Sunday, September 20, 2009

High time preference & windfall earnings   posted by Razib @ 9/20/2009 12:14:00 PM

Tyler Cowen points me to this article from last spring about the profligacy of professional athletes. Here are numbers which seem constructed for the sake of plausibility more than anything else:
* By the time they have been retired for two years, 78% of former NFL players have gone bankrupt or are under financial stress because of joblessness or divorce.

* Within five years of retirement, an estimated 60% of former NBA players are broke.

It shouldn't be that hard to track down a large number of former players and try and make the sample representative, and assess what their financial situation is. This looks like a "natural experiment" waiting to be mined for data (perhaps someone already has, if so, pointers in the comments welcome). Here's the part which shows time preference inclinations most starkly:
Given all the pressures on a pro athlete's marriage, one safety valve might be the prenuptial agreement-something "very strongly" recommended by agent David Falk, who surged to prominence representing Michael Jordan (who did not have one). "The percentage of prenups amongst athletes is appreciably lower compared with nonathletes at the same economic level," says celebrity divorce lawyer Raoul Felder, who has represented the ex-wives of Patrick Ewing, Jason Kidd and Mike Tyson.

In 1994, when NBA center Dikembe Mutombo was engaged to Michelle Roberts, a med student, Roberts refused to sign a premarital contract the day before the wedding. Five hundred guests-including a large party from Mutombo's native Democratic Republic of Congo-had begun flying in to Washington. "[Roberts] never signed," Falk says, "and Mutombo never married the girl." Calling off the nuptials reportedly cost him $250,000.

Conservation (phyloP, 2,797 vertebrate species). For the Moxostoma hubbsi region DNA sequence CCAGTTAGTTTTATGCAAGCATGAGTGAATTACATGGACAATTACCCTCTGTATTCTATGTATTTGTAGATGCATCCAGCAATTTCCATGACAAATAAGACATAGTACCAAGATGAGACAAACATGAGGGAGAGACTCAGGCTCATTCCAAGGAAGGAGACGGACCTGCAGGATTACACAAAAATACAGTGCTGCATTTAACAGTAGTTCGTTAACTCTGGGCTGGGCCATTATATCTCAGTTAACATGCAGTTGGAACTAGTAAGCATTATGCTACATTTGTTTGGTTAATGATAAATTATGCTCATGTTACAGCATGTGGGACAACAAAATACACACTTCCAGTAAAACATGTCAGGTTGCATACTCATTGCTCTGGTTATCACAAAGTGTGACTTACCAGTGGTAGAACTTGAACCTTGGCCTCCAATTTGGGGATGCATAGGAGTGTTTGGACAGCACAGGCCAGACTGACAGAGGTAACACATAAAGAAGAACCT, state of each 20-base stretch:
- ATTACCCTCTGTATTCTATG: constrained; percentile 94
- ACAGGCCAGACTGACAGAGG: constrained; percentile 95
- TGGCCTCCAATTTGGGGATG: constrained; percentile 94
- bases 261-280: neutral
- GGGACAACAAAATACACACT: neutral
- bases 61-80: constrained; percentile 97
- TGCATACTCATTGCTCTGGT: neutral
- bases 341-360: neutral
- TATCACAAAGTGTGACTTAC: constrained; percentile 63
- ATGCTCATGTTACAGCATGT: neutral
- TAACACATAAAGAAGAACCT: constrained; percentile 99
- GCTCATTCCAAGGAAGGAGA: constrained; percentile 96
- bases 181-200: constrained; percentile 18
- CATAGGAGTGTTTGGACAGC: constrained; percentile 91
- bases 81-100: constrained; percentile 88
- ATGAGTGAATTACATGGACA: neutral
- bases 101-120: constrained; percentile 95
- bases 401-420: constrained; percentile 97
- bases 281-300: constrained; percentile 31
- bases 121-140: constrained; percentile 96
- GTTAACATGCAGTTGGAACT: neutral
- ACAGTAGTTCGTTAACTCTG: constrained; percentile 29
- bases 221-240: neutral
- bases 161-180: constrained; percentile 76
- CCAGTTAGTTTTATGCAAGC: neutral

It's no coincidence that the woman a pro athlete often chooses to marry-and often at a young age-is his hometown sweetheart. For that reason he can't envision a ruinous divorce. "That was how you could tell if she really liked you, if she knew you before you made it," says West. But when a player does make it? "The question [for the athlete] becomes, When you get off the farm and see Paris, so to speak, can you really go back to the farm?"

Children almost always complicate the issue. How to limit paternity obligations is a challenge for pro athletes. Former NBA forward Shawn Kemp (who has at least seven children by six women) and, more recently, Travis Henry (nine by nine) have seen their fortunes sapped by monthly child-support payments in the tens of thousands of dollars. Last month Henry, who reportedly earned almost $11 million over seven years in the NFL, tried and failed to temporarily reduce one of his nine child-support payments by arguing that he could no longer afford the $3,000 every month. Two weeks later he was jailed for falling $16,600 behind in payments for his child in Frostproof, Fla.

Mutumbo as an exceptional case is informative, he was not recruited as a student athlete initially, and managed to complete a degree in linguistics and diplomacy at Georgetown (David Robinson, who scored a 1320 on the pre-recentered SAT and received a degree in math from the Naval Academy, is probably an even better example).